Recession

Whatever happened to the 'Great Recession'?

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"Global Economic Recovery Is Growing, Says IMF." This Daily Mail headline was typical of the media's response to signs of economic recovery in August.

Marxists face two dangers when trying to assess the state of the economy. The first is to attempt to shoehorn the facts to fit with a preconceived account of crisis. The second is to simply accept at face value the analysis put forward by economists.

The figures for the second quarter of 2009 do show a low level of growth in Germany and France. Their GDPs (a measure of the total goods and services produced) rose by 0.3 percent. Japan's grew even faster and there are some indications that the US recession is bottoming out. However, the signs of recovery remain weak.

The economy - don't believe the hype over recovery

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Beware talk of "green shoots" in the economy. Even if they prove to be real, job losses will continue to rise for some time to come.

That was the message of a new report on the recession from the TUC. It compares data from the current recession with the 1980s and 1990s and states, "Unemployment increases were far greater in the 1980s than the 1990s, but in both recessions unemployment levels continued rising for at least a year after GDP started to increase and remained above pre-recessionary levels for years to come."

The devil's carousel

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The global car industry has been rocked by the recession, thousands of jobs have gone and many thousands more are threatened. Kevin Devine reports on how bosses' attempts to save their profits will affect the workers on the "devil's carousel".

One of the biggest manufacturing casualties of the economic recession has been the car industry. Worldwide vehicle sales are collapsing and car plants are closing or going onto short-time working. In Britain the latest figures, for April, show that new car registrations fell by 24 percent compared with the same period a year ago, while the British vehicle market as a whole is estimated to have shrunk by almost 29 percent in comparison with 2008.

Leap of faith: The ruling classes' "solution" to the economic crisis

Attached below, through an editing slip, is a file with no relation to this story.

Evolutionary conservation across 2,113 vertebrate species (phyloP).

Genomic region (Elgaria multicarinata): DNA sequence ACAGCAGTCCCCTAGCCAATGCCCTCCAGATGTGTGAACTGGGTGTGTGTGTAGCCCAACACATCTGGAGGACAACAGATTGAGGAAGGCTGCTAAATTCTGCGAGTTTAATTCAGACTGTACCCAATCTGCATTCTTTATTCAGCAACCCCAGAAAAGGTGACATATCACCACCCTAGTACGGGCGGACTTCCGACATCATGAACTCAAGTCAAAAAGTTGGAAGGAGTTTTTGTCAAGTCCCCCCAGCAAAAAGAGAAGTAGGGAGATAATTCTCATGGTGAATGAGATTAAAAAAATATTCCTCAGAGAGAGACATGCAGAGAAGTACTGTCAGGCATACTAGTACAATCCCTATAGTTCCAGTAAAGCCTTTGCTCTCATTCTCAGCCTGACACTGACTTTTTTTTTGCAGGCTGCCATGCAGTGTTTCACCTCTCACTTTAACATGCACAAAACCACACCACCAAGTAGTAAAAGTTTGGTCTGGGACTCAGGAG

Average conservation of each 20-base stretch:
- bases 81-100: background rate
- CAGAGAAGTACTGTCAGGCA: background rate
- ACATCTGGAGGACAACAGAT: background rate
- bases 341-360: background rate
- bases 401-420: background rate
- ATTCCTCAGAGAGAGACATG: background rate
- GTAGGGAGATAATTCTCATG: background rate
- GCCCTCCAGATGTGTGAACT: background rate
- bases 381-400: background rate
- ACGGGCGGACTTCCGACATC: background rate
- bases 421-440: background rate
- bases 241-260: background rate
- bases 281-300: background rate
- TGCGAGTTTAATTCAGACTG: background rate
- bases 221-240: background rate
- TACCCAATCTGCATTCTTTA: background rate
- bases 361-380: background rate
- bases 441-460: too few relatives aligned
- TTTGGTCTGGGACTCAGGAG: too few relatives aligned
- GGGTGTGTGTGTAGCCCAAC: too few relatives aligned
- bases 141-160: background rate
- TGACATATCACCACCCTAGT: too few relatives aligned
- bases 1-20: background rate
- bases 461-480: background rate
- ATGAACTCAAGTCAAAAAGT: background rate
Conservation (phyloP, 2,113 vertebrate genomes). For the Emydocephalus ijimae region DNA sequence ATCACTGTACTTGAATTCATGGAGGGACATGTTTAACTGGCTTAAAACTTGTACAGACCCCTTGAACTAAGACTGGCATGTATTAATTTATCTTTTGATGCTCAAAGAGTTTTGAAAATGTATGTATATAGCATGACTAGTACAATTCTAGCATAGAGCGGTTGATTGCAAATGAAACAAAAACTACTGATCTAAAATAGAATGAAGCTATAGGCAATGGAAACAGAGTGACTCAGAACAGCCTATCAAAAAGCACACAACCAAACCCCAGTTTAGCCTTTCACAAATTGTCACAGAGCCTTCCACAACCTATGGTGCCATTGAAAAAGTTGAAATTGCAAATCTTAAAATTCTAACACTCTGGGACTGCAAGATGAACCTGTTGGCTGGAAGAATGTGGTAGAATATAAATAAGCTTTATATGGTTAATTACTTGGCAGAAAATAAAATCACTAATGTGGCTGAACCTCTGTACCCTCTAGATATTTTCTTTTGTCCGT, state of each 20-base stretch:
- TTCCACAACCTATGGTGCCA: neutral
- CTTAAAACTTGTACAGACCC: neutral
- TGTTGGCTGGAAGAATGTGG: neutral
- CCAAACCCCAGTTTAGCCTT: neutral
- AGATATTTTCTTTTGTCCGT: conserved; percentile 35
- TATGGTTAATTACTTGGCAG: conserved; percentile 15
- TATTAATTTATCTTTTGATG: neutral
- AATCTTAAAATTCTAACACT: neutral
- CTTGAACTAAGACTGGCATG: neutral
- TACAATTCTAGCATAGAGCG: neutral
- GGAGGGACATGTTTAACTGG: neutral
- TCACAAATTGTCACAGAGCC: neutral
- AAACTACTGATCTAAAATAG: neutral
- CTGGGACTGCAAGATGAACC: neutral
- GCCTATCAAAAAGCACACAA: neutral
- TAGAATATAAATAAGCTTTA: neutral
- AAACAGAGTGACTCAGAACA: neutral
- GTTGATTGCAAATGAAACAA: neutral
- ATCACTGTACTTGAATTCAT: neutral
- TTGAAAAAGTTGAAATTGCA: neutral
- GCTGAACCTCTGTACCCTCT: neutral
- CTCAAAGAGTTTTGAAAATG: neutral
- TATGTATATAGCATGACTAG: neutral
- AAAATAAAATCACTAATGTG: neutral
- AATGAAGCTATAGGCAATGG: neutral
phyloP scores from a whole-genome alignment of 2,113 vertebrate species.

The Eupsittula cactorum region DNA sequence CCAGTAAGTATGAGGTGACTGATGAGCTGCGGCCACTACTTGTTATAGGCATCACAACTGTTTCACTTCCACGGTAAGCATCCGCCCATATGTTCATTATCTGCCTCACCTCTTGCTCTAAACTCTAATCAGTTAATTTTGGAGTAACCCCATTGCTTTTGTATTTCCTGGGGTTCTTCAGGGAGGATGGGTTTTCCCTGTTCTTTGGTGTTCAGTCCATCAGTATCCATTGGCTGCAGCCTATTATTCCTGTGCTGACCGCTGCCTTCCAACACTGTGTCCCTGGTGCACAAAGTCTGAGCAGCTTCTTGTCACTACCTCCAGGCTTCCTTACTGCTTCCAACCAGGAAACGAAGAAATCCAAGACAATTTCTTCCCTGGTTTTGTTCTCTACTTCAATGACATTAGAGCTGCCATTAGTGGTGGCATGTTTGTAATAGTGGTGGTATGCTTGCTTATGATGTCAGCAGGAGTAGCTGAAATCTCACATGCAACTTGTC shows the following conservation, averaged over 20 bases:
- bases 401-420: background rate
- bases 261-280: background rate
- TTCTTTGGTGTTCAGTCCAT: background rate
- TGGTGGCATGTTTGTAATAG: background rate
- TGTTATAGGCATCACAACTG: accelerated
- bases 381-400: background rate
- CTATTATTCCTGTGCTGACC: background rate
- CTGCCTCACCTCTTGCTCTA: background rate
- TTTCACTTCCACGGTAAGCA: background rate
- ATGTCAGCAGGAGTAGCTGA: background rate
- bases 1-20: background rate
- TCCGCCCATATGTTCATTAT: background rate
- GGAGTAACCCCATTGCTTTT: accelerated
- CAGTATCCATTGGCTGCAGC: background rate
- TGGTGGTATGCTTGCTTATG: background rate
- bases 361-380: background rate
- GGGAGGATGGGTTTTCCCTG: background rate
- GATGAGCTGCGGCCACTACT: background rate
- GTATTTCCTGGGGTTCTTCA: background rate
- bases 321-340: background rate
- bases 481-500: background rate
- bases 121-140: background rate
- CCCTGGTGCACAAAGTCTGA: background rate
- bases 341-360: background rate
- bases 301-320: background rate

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The media greeted the London G20 Summit as a great success and declared it to be "the day the world came together to fight recession with a plan for economic recovery and reform". Chris Harman looks at what lies behind the hype and the so called solutions put forward

According to Barack Obama the London G20 Summit was "historic" and "a turning point". Did it in fact represent an answer to the deepening crisis?

Who will pay the price for the crisis?

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While politicians clearly have no idea of how to solve the economic crisis unemployment continues to rise across Britain. But where is it having the most impact? Danny Dorling argues that it is the young - "Thatcher's grandchildren" - who will bear the brunt of the recession.

How government reacts to a crisis is revealing. The initial reaction of the British government to the credit crunch was concern for those who initially appeared to have most to lose - those with savings in banks. The reaction was not carefully calculated or well thought out; it was no capitalist conspiracy; it was a reaction replicated around the rich world by exhausted looking finance ministers who knew their advisers were telling them they had no clue as to what would happen next.

Job cuts on the rise

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Unemployment has risen to its highest level since 1997, and is set to continue increasing dramatically in the near future as the recession starts to bite.

According to a report from the Office for National Statistics, the rate of employment fell by 0.4 percent in the quarter from June to September, with a total of 140,000 people being thrown into unemployment. The total number of unemployed now stands at 1.8 million. Tellingly, the number of hours worked over the same period increased by 0.9 million, illustrating that workers are being pushed to work longer hours both as a means of maintaining productivity and of ensuring pay packets can cover the cost of inflation.

How will the economic crisis affect people's lives?

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The collapse of the subprime mortgage market last year which spread to the global banking system is now biting into the real economy and employment, writes Kevin Devine.

Heaven knows it's hard to be upset about merchant bankers losing their jobs, but the so-called "credit crunch" has now turned into a much more serious crisis of the banking system as a whole. Given the banks' centrality to capitalism's market economy, a serious recession is now very much on the cards. Massive exposure to the tottering pyramid of debt associated with the "subprime" mortgage market and other scams means that the banks have pretty much stopped lending to each other and other businesses.

No Time for Misplaced Optimism

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Is the recession coming to an end? Chris Harman is sceptical.

Soon after Greg Dyke took over as head of the BBC he decreed that its coverage had to be much more friendly towards big business. One consequence of this is a second god slot in the 'Today' programme--only the god this time is not called Jehovah or Allah but money. The slot, for those of you who don't get up so early, runs from 6.15am to 6.25am, when it gives way to the lesser god of sport. One message comes blaring through, day after day. There is no need to worry about the economic crisis. It never hit Britain, and if it did it's already over, not just here but in the US as well.

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